90 Day Challenge – Nutrition and before/after

Due to demand, I will add a little follow-up to my first post (https://www.janhendrikpeters.de/2020/12/09/90daychallenge/ ) detailing what I ate before the challenge and how I eat now. I will also show you what amount of training I did before the challenge, and how little I do since. And lastly, semi-nude pictures of my insulated upper body – now with less insulation!


It should come as no surprise that good nutrition is crucial to live a long and healthy life. For me it boils down to “From where do I get my energy” and “Is there additional value to this food”. The first part is – in my opinion – rather important. But please, a disclaimer is in order: I am not a physician!

I get my energy nowadays mainly from Protein and Fat. There is very little room for carbohydrates. I do of course still eat carbs, but I take very good care to eat only the “good carbs”. This in essence means (with the words of the great Scooby): Eat Real Food!

Real Food, or unprocessed food, is likely always good. I in particular have the privilege to earn enough money to buy regional and seasonal food, produced on the small farms around my home. Very short ways, very little environmental impact. I do love meat, but eat it a lot less than in the past. It comes down to up to 2 meals per week and I aim to reduce this further to lower my impact.


Before starting the challenge, my nutrition looked like this:

Breakfast: Sourdough bread (German Bread, not that pillowy excuse for food) with cold cuts and cheese. Coffee with milk.

Breakfast at customer: Bread rolls with cold cuts and cheese, orange juice, plain yoghurt with fruits, and of course: A sweet pastry. Coffee with milk.

Lunch at home: Often Rice, Noodles, Potatoes which accompanied otherwise healthy dishes like Salmon, Beans and so on

Lunch at customer: Mostly unhealthy shit, there is no reason to sugarcoat it. Currywurst (with Fries), Burger (with Fries), Schnitzel (with Fries… you get the picture)

Snack at home: Whatever I found in the sweets cupboard (which has been emptied during the challenge)

Dinner at home: A second warm meal, similar composition as lunch. Sometimes Lunch or Dinner were Salad.

Dinner at customer: An Alibi-Salad with “healthy” sides such as fried chicken. Yoghurt as a “healthy” snack – Dairy products with 30-40% sugar should not be allowed to carry the name Yoghurt!


After starting the challenge, I eat way, way better. A typical day now looks like this (and still does after 270 days):

Breakfast at home: Two hard boiled eggs, two pieces of high-fiber Knäckebrot (crispbread?) with cold cuts and cheese. Coffee with milk.

Breakfast at hotel: Scrambled eggs with bacon and mushrooms, oatmeal without added sugar. Coffee with milk.

Lunch at home: NO rice, wheat products or potatoes. A lot of: fresh vegetables. Sometimes with a piece of salmon or some meat from one of the farms around my home. A lot more colorful and tastier than before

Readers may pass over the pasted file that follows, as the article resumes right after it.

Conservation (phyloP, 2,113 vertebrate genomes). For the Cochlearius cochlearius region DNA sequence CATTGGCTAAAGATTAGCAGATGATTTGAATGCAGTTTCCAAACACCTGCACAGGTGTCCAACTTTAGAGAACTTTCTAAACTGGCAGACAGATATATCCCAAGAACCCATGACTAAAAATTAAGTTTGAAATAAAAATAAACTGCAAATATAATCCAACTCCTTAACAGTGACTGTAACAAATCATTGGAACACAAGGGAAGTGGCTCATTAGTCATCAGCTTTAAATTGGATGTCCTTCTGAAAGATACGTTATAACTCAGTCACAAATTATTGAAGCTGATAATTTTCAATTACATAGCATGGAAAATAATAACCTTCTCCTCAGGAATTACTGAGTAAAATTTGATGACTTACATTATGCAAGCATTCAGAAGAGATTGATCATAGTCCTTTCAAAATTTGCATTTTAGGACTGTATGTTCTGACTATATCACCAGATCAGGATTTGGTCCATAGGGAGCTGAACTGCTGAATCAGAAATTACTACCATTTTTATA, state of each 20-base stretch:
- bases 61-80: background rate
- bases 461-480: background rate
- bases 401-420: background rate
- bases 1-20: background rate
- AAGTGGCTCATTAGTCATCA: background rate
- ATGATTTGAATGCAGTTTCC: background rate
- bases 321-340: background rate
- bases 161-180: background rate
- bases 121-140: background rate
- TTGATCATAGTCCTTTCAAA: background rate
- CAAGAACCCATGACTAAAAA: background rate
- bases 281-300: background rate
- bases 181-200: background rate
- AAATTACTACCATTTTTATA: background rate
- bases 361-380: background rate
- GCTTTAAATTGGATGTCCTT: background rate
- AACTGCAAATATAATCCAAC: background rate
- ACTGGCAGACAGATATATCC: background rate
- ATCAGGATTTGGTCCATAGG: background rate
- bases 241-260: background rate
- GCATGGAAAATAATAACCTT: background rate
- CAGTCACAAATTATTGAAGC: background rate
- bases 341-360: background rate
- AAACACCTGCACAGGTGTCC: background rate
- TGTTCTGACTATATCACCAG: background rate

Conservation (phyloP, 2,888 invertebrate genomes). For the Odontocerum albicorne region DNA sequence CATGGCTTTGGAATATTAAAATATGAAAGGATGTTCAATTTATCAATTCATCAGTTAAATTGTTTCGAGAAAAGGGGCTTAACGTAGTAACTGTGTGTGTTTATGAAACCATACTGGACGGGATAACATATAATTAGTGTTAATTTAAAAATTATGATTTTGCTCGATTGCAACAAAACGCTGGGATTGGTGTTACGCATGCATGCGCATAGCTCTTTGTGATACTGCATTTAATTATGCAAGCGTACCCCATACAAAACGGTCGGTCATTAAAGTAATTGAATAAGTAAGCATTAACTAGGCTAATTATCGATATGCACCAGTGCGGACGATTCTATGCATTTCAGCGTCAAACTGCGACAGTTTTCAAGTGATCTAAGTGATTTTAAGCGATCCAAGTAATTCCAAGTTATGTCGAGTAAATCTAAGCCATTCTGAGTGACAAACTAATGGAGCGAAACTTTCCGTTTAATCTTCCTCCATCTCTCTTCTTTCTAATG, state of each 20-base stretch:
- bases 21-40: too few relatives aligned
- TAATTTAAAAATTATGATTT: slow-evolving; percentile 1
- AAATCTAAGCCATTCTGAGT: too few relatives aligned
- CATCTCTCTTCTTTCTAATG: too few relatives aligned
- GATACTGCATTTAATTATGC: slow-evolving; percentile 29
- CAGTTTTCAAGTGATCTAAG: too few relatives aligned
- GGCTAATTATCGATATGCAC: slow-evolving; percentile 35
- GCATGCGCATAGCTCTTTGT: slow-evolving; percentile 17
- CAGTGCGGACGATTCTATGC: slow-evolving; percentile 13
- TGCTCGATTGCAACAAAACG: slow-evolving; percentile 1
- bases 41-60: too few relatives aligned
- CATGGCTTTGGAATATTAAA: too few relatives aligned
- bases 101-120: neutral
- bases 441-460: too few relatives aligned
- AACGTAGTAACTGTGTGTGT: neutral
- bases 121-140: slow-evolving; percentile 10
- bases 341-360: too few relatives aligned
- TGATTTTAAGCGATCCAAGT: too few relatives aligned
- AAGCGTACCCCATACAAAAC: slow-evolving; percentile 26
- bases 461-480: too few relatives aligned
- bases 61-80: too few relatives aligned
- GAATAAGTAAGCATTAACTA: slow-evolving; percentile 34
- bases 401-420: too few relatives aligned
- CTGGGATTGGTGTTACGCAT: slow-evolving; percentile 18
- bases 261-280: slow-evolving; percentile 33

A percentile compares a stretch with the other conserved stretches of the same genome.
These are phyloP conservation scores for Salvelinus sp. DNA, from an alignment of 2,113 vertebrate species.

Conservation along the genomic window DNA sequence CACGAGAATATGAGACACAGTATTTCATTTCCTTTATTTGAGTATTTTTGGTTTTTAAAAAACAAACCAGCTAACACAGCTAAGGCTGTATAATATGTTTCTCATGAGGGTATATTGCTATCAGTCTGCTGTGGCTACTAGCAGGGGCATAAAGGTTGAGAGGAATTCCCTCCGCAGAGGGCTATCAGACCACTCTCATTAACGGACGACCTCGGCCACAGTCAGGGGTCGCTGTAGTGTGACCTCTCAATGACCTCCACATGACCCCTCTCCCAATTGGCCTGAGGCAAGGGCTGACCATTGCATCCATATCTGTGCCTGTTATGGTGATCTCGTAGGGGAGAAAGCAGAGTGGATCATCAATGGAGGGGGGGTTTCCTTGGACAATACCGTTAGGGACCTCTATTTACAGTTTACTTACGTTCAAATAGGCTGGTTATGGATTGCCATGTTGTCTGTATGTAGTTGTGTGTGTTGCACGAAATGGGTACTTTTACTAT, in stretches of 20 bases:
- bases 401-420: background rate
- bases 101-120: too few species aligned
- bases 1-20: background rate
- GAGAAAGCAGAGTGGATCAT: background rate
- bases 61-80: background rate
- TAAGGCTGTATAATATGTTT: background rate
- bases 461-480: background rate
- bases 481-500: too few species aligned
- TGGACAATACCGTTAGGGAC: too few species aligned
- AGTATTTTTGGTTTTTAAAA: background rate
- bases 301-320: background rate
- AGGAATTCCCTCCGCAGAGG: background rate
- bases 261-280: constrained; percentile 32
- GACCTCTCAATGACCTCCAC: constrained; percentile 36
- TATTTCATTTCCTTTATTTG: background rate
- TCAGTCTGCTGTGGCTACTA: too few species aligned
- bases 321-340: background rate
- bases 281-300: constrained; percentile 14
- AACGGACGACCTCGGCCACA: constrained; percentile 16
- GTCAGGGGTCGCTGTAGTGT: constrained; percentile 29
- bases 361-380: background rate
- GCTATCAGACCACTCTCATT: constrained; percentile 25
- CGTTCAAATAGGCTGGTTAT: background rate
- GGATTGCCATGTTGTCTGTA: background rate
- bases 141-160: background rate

Lunch at customer: This is the hard part – I try to always choose the healthy option, as I can seldomly bring my own food if I am on location for an entire week. So it often comes down to salad with plain chicken. Occasionally a Schnitzel, but in this case without sauce and with salad instead of fries

Snack at home: On training days, often a quark or yoghurt with banana and whey protein. On rest days often a handful of nuts, toasted in a pan with sardines and olives – yum!

Snack at customer: Nothing

Dinner at home: See lunch

Dinner at customer: A can of beans and a can of tuna, sometimes with homemade salsa. One of the saddest meals I can think of, but gives me the nutrition I need without tasting overly disgusting. Keeps at room temperature 🙂

On training days, after each training, I would also drink a protein shake with plain Whey protein – no added shit. 100% Whey (I used Impact Whey unflavored from MyProtein). When I couldn’t stand the taste of whey with tap water I would sprinkle in half a teaspoon of cinnamon or use (real) apple juice instead of water for a carb influx after training.

In retrospect: Not that hard, and very delicious new ways of preparing vegetables!


In my last post I mentioned my amount of training before starting the challenge. My training starting 2017 consisted of:

  • Gym – three times per week
    • 10 Minutes warm up on cross trainer
    • 45-60 minutes weight lifting, full body, same exercises every time
    • 45 minutes on cross trainer
  • 30 minutes running outside (1-2 times per week)

I would argue that with the right nutrition I would have had more success. But if you train so much you start thinking that you are doing enough and that you can eat anything. Well – maybe if you’re 20, who knows.

My training now consists of four trainings per week with 24 minutes each session. Add a generous 6 minutes of warm-up/cool-down. That is a whopping 2 hours per week, which is about as much time as I spent on my way to and from the gym before per week. Compare that to 6 hours of training (and the 2 hours travelling to/from the gym)!

I do nothing apart from my 2 hours nowadays. No cardio (that’s the best part :D), no stupid weight lifting. Just some intense body-weight exercises. Every training has me sweating and gasping for air, in a good way.

As a little motivation: Even on the worst days, starting the warm-up gave me the last kick I needed to enjoy my training. In the gym on the other hand I half-assed it on such days.

Before and after

The following pictures were taken two weeks into the challenge, on day 90 and on day 180. The frontal view does not do the success credit, though, as does the soft lighting. But I can now enter and exit all of my pants without undoing them. My very first suit fits again. I had to buy new belts, and once I am at below 15% body weight I will get my business clothes re-tailored.

Day 1 -> Day 90 -> Day 180